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Heads of Delegation of some 130 World Customs Organization (WCO) Member Customs administrations took part in the virtual meeting of the 138th Session of the WCO Council, held from 24 to 26 June 2021. As the world is bracing for recovery with a glimmer of optimism emerging from the global effort regarding vaccinations, this session focused on Capacity Building, Rules of Origin, Valuation, Nomenclature and Classification, Compliance and Trade Facilitation as well as budgetary and financial matters.

“The ongoing pandemic has accentuated the relevance of Customs in ensuring connectivity at borders and maintaining the integrity of global supply chains to facilitate the cross-border movement of medicines, vaccines and other essential goods,” stated WCO Secretary General Dr. Kunio Mikuriya. “The discussions at this year’s Council session demonstrated that the Customs family remains united and supports the WCO Secretariat in its endeavour to better serve its Members and assist them in the ongoing recovery process and plan for the renewal of Customs procedures in a post-pandemic world,” he added.

Based on a number of recommendations emanating by the preceding 85th Session of the Policy Commission, the Council endorsed a number of new and ongoing initiatives focused on global Customs priorities and aimed at streamlining Customs operations across the globe. Members also adopted the necessary technical documents and guidance materials to ensure the smooth implementation of the 2022 version of the Harmonized System, recognizing its importance as a flagship Convention of the Organization.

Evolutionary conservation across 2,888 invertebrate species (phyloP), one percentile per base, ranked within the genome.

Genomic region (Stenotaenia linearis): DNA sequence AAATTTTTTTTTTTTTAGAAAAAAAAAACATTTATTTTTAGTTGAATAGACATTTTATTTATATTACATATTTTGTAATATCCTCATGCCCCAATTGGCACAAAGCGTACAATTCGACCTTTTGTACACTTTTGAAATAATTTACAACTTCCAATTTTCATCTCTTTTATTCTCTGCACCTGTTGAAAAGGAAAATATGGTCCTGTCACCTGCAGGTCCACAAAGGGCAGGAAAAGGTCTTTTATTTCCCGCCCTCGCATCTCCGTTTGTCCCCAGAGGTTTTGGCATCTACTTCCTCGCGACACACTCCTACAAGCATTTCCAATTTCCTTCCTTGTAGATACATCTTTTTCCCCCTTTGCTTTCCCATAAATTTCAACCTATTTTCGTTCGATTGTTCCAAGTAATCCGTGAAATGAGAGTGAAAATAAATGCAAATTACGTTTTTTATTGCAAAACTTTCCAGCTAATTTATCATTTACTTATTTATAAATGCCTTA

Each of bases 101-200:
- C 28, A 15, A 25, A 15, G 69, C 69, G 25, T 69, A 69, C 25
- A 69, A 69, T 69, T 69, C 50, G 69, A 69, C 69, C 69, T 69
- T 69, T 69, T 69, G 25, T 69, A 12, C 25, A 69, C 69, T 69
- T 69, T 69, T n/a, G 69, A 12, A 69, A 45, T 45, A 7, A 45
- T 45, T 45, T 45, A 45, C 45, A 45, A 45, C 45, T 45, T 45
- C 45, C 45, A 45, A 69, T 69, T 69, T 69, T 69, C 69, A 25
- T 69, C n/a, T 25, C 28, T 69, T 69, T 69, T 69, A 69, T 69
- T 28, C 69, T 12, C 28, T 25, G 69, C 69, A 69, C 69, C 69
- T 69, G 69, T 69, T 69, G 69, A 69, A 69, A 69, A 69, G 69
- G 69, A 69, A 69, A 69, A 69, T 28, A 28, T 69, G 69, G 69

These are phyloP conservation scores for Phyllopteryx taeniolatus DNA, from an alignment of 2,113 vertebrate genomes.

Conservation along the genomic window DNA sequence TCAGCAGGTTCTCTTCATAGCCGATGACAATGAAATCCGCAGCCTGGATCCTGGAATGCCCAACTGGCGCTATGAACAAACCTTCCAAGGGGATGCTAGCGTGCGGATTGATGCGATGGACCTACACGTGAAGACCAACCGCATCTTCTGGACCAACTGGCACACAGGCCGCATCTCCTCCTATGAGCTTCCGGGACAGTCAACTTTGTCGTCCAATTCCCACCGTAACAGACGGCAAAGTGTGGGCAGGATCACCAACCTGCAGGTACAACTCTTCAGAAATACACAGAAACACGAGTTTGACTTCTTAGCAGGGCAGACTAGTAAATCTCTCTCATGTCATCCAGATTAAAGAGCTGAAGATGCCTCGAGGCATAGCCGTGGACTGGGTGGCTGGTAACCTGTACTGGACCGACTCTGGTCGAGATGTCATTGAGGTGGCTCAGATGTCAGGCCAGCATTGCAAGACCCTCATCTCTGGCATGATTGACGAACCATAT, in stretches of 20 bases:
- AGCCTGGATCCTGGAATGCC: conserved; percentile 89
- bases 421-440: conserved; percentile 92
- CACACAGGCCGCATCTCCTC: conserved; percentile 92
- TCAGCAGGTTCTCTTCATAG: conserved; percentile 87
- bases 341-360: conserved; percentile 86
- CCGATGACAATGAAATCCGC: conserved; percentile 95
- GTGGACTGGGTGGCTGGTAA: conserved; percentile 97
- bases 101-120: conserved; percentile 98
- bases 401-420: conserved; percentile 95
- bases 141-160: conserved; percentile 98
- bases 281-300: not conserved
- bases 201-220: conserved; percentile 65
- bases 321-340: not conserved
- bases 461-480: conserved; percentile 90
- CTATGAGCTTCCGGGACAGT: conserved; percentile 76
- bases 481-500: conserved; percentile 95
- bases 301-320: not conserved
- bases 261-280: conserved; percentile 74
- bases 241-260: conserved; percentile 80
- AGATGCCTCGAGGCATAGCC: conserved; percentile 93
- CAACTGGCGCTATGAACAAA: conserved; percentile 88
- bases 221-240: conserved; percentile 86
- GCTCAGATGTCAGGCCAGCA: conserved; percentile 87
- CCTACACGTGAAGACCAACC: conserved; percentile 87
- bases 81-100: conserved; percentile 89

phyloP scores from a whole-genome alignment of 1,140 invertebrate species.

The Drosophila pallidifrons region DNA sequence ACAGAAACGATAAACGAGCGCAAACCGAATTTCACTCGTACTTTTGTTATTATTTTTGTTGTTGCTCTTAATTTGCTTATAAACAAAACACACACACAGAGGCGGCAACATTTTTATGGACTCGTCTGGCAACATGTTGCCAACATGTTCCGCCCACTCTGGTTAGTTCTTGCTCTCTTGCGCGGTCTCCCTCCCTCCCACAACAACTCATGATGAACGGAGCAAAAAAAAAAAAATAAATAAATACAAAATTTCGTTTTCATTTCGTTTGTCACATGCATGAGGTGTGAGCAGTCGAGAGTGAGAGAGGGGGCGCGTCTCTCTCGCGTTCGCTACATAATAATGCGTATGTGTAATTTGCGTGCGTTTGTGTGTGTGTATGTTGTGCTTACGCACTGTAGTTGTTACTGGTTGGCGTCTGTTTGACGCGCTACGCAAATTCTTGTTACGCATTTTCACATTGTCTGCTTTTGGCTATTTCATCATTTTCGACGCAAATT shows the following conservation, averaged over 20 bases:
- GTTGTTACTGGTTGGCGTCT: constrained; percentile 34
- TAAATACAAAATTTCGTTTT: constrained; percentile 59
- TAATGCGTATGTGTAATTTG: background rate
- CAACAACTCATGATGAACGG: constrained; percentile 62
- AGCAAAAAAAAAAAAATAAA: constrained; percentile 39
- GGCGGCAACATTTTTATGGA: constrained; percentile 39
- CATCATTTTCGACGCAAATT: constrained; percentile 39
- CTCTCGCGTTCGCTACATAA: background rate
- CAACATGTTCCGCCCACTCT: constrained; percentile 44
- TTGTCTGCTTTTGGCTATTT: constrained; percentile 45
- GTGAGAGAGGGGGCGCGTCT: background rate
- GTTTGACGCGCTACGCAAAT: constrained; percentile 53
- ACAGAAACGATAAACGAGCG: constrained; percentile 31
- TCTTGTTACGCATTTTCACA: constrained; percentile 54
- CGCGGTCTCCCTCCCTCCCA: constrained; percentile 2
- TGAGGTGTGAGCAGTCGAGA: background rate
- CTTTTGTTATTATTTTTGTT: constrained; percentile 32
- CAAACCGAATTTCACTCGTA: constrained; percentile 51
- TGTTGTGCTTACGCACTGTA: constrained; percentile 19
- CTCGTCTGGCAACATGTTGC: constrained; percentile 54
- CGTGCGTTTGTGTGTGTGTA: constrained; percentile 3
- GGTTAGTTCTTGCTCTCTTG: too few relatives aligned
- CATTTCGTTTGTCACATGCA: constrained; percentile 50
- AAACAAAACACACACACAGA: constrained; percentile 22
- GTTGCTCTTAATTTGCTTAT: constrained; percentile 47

The Council noted the updates on the implementation of the WCO COVID-19 Action Plan, which provides a list of 25 actions to implement the Council Resolution on the role of Customs in facilitating the cross-border movement of situationally critical medicines and vaccines and adopted the WCO Guidelines on disaster management and supply chain continuity that provide clear recommendations and best practices aimed at ensuring that Customs administrations are better prepared to respond and recover potential from future pandemics and natural disasters.

The Council adopted the 2021 edition of the SAFE Framework of Standards (SAFE FoS) and took note of the new tools of the SAFE Package 2021. Several new features have been added to the SAFE FoS 2021, namely, ways for enhancing collaboration with other government agencies, the inclusion of “smart security devices” under the relevant pillars of the standards, the development of regional Customs or economic union Authorized Economic Operators (OEA) programmes and the implementation of mutual recognition in the SAFE FoS among others.